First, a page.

Mental health group returns donation from embattled company
When Arbour Health System mailed a $10,000 check to a leading advocacy group for the mentally ill, it was a welcome donation for the organization’s annual fund-raising walk. But earlier this month, the National Alliance on Mental Illness in Massachusetts decided to send it back because of recent newspaper stories about poor conditions at the company’s psychiatric hospitals.
“In good conscience we had to return it,’’ said executive director Laurie Martinelli.
NAMI Mass plans to hold its largest fund-raiser on May 14, a 5-kilometer walk starting in Brighton that brings in 40 percent of the group’s budget. This year’s goal is $650,000.
The organization returned a corporate donation on one other occasion: $7,500 was sent back to Arbour several years ago for similar reasons, Martinelli said.
An Arbour spokeswoman, Judy Merel, said the company was disappointed by NAMI’s decision. She wrote in an e-mail that the check was returned without any outreach to Arbour “to discuss events and gather information prior to making this decision.’’
Merel said Arbour shares NAMI’s mission “to improve the quality of life both for people with mental illnesses and for their families.’’ Donations help pay for education programs, support groups, the information help line, and grass-roots advocacy efforts, she said.
NAMI posted the decision on its website and invited people with questions to contact the organization.
Several weeks ago, the state Department of Mental Health ordered four Arbour psychiatric facilities to correct “significant patient care and life safety violations” or risk a shutdown of admissions. Arbour is part of the giant for-profit company Universal Health Services, the largest provider of psychiatric care in the country.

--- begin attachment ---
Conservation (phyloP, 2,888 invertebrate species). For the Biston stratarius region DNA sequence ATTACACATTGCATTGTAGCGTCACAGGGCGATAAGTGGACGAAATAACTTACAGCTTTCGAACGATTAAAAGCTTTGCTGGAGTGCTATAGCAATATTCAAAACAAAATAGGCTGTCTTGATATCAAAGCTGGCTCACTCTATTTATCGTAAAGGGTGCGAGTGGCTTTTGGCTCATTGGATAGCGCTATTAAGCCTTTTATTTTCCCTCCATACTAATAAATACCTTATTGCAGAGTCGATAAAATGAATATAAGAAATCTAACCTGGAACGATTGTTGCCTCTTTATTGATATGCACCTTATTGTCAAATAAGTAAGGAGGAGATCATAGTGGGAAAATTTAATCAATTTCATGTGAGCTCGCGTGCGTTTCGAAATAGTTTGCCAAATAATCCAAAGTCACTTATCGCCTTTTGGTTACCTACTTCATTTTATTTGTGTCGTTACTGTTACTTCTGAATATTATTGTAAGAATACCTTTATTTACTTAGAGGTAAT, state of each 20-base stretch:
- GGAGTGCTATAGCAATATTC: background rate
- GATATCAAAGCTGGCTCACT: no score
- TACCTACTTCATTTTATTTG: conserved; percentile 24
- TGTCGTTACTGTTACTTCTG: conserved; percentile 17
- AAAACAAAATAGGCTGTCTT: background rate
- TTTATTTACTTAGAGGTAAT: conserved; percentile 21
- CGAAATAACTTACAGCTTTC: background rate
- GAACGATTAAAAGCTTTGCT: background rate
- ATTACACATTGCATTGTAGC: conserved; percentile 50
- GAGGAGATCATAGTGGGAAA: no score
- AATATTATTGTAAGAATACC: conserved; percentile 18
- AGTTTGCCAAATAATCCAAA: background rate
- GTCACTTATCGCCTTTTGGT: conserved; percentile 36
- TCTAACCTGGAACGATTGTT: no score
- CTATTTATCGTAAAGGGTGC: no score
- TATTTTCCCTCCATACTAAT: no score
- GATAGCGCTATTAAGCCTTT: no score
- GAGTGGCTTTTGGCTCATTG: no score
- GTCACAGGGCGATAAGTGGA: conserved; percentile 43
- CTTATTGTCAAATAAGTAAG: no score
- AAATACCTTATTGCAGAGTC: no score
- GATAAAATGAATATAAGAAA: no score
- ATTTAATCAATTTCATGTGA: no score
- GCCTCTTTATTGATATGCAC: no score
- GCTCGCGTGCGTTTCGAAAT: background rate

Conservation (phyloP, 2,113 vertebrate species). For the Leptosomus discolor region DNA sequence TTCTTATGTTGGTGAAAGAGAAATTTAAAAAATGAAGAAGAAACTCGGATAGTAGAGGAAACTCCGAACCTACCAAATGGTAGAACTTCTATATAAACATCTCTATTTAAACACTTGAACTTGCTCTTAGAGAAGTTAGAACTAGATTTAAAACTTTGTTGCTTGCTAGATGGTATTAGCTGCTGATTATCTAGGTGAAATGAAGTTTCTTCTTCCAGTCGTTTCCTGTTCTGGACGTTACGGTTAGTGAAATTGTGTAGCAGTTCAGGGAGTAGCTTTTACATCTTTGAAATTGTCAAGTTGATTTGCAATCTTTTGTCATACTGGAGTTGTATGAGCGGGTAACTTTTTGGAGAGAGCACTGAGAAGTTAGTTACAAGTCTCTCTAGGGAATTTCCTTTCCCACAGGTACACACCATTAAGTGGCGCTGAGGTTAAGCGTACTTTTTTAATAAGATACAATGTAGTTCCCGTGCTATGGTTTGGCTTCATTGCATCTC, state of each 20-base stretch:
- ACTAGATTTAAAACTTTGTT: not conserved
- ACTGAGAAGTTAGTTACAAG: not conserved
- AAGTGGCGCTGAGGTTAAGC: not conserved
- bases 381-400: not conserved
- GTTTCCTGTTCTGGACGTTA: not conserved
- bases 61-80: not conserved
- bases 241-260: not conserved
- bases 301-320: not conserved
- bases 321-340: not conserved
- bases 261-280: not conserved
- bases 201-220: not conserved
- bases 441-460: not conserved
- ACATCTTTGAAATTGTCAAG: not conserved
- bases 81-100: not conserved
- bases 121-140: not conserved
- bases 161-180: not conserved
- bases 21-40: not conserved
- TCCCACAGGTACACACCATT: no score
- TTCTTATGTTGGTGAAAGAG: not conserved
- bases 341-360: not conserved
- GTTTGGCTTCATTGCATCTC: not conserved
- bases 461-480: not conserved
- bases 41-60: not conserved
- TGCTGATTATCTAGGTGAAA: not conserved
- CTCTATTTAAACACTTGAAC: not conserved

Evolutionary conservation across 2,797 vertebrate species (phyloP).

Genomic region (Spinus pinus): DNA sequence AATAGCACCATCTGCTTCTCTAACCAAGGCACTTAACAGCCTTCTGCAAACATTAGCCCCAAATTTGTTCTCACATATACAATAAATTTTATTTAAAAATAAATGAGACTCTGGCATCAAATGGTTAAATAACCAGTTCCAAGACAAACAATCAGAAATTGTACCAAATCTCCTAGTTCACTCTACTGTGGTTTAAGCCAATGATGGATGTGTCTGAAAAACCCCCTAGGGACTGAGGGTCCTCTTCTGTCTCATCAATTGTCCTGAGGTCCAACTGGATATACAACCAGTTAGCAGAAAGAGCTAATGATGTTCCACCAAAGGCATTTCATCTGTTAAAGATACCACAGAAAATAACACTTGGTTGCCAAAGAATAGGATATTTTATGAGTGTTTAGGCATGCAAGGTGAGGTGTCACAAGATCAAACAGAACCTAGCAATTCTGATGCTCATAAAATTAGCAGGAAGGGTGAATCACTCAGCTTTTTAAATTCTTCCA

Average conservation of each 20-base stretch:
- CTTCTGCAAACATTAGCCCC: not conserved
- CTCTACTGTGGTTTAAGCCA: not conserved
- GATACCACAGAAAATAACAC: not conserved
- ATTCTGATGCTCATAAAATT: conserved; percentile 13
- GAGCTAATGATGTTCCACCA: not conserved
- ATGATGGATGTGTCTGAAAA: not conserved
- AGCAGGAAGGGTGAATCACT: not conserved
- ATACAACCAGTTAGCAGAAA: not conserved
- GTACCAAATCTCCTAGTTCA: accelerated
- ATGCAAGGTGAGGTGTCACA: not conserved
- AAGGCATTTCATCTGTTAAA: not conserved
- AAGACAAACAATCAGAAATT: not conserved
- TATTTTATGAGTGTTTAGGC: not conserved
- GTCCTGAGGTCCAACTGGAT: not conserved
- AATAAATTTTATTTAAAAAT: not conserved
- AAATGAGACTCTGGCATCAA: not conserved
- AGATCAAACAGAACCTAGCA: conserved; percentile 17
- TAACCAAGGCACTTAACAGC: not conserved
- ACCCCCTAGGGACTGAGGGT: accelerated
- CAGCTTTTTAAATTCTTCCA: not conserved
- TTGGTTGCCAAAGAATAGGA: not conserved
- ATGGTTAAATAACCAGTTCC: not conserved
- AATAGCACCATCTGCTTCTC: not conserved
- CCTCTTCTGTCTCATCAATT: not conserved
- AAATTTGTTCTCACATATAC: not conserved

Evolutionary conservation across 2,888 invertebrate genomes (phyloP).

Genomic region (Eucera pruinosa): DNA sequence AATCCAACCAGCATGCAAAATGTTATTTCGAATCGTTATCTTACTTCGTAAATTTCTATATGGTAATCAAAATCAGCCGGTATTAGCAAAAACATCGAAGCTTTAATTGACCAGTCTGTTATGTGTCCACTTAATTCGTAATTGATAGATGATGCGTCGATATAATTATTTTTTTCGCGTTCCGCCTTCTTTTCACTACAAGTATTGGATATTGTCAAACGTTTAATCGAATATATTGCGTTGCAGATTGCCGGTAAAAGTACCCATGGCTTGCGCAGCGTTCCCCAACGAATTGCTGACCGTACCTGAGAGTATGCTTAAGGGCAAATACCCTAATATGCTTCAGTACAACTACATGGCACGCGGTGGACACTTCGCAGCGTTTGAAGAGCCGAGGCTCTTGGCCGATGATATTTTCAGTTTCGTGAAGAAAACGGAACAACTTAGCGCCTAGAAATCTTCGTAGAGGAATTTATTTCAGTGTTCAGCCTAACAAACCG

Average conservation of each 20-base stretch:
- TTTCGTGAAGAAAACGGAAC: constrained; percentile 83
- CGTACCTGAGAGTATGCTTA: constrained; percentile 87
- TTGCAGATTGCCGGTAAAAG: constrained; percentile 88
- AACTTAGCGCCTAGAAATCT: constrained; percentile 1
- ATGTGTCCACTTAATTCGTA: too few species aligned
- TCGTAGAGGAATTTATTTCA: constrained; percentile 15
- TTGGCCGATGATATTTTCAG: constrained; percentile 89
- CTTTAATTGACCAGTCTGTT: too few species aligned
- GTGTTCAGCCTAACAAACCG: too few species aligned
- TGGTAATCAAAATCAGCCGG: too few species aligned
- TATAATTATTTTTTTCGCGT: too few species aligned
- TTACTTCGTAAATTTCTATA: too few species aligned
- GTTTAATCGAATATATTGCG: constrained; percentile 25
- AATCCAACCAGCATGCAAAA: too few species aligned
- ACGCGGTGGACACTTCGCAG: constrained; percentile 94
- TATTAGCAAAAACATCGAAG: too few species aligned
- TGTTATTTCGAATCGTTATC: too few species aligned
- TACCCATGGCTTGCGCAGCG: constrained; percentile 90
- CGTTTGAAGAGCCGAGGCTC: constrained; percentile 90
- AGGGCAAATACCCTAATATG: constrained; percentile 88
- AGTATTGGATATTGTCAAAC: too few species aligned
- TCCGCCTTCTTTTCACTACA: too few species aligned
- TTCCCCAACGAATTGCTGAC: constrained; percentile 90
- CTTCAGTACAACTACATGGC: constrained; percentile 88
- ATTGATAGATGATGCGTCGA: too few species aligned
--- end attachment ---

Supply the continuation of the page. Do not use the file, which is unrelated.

The state’s warning came after more than a dozen unannounced licensing inspections, at all hours and on weekends, at every Arbour inpatient facility in Massachusetts, according to the Executive Office of Health and Human Services’ spokeswoman, Michelle Hillman.
Inspectors discovered a range of violations, including group programs that applied to only a small percentage of patients, dirty and cluttered rooms, including dining rooms and bedrooms, incomplete treatment plans for patients, and inadequate staffing.
The company submitted corrective plans for the four facilities cited by the state: Pembroke Hospital, Westwood Lodge, The Quincy Center, and Arbour Hospital in Jamaica Plain, according to the mental health department.